Would the real Mr. Reagan please stand up?
On Feb. 19, 1981, Ronald Reagan presented his administration's game plan in ''America's New Beginning: A Program for Economic Recovery.'' It contained tough Reagan rhetoric and a comprehensive set of sound proposals. For example, the President stated that ''the leading edge of our program is the comprehensive reduction in the rapid growth in federal spending.''
That was two years ago. Since then the administration has continued to talk tough but spend at a rate which, adjusted for inflation, is more than double that achieved by the Carter administration.
This pattern of double talk and policy flip-flops now appears to be a hallmark of the Reagan administration. The most recent episode concerns ''public works'' spending. In the President's ''Program for Economic Recovery,'' he stated that ''given the instability in the U. S. economy, the budget reform plan requires that in the short run (public-sector capital-investment programs) be stretched out or delayed.'' Well, all this was changed on Feb. 10, 1983, when the President sent James A. Baker III, David A. Stockman, Kenneth Duberstein, and Richard G. Darman to Capitol Hill with ''good news'': the President proposed a speedup in spending on public works as part of the so-called jobs bill. This, of course, delighted House Speaker Thomas P. O'Neill and House Majority Leader Jim Wright, and set the stage for another Reagan-O'Neill embrace.
But does this most recent policy flip-flop make any economic sense? The answer can be found in the ''Economic Report of the President,'' which was transmitted to Congress last month, as well as a variety of academic studies. The President's economic report concludes that the ''available evidence suggests . . . that public works programs adopted in past recessions proved to be counterproduc-tive. . . .''
The reasons for the failure of public works programs are clear:
* First and foremost, public works programs crowd out private employment opportunities. Regardless of whether public works are financed by increased taxes, user fees, or public borrowing, private investment is ultimately reduced and private-sector jobs and productivity suffer.
* Second, public works projects require long gestation periods. Consequently , they have their effects on public employment long after economic recovery is under way. As a result, these programs are destabilizing. For example, the peak of added public employment associated with the Accelerated Public Works Program of 1962 came a full 37 months after the bottom of the recession, and 90 percent of the public works outlays to stimulate recovery from the 1974-75 recession came 2.5 years after the recession's trough.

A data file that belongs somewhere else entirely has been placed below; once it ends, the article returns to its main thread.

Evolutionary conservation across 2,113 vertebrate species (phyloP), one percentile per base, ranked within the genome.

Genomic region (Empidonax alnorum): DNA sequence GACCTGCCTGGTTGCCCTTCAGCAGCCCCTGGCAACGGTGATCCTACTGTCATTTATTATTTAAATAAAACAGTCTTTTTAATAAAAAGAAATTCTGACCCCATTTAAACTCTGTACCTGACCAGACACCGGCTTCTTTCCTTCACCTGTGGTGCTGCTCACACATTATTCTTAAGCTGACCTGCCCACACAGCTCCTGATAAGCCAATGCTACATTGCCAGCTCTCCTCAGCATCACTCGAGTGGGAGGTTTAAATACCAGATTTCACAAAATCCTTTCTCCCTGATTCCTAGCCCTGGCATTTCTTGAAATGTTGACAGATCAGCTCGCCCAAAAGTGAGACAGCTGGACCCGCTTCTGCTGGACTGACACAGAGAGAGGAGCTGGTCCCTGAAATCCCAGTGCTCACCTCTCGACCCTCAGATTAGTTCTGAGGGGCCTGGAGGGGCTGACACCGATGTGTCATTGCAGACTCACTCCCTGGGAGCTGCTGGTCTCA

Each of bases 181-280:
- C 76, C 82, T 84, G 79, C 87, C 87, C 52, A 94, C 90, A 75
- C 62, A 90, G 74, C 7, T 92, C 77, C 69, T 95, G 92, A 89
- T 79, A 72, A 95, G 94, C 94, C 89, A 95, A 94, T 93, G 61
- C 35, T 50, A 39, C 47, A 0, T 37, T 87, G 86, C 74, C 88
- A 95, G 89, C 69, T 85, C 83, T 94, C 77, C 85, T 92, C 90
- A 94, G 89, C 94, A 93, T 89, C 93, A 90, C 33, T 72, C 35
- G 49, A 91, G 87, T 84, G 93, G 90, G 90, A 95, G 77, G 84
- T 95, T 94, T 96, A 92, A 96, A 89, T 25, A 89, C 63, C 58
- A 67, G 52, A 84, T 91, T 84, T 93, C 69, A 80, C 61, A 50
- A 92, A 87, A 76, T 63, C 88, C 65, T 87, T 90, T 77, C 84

* Third, federal spending on public works often is nothing more than a substitute for state and local spending that would have taken place in any event. For example, as a result of the Local Public Works Capital Development and Investment Act of 1976 and the Public Works Employment Act of 1977, state and local public works expenditures fell substantially in 1976 and 1977, and total government spending on these projects, about $22 billion, was postponed.
* Fourth, public works programs are of limited value to participants. For example, public works jobs are of short duration. Public jobs created by the programs initiated in 1976 and 1977 lasted an average of only 3.5 weeks. Moreover, only 12 percent of the jobs generated by these programs went to workers who had been previously unem-ployed.
Armed with his original blueprint, hard evidence, and subsequent advice from his economic advisers, we must ask: ''Why has the President so consistently engaged in double talk and policy flip-flops?'' Although we cannot offer a definitive answer, perhaps the following story will shed some light on the issue.
In 1883, Woodrow Wilson began his graduate studies at the Johns Hopkins University in Baltimore. In those days, graduate students ''picked up'' pocket money by making speeches. Given Wilson's talents, he did rather well on the lecture circuit. Typical of his public talks was one he gave in Towson-town in which he railed against socialists as being ''long-haired and wild-eyed.'' After this performance, one of Wilson's professors noted that he thought that these remarks were untrue and unwarranted. Whereupon Woodrow Wilson candidly said, ''If you say such things you make people believe you are conservative, and then you can go ahead and do progressive things.''
Given the President's performance, it appears that he is unwittingly following Woodrow Wilson's example.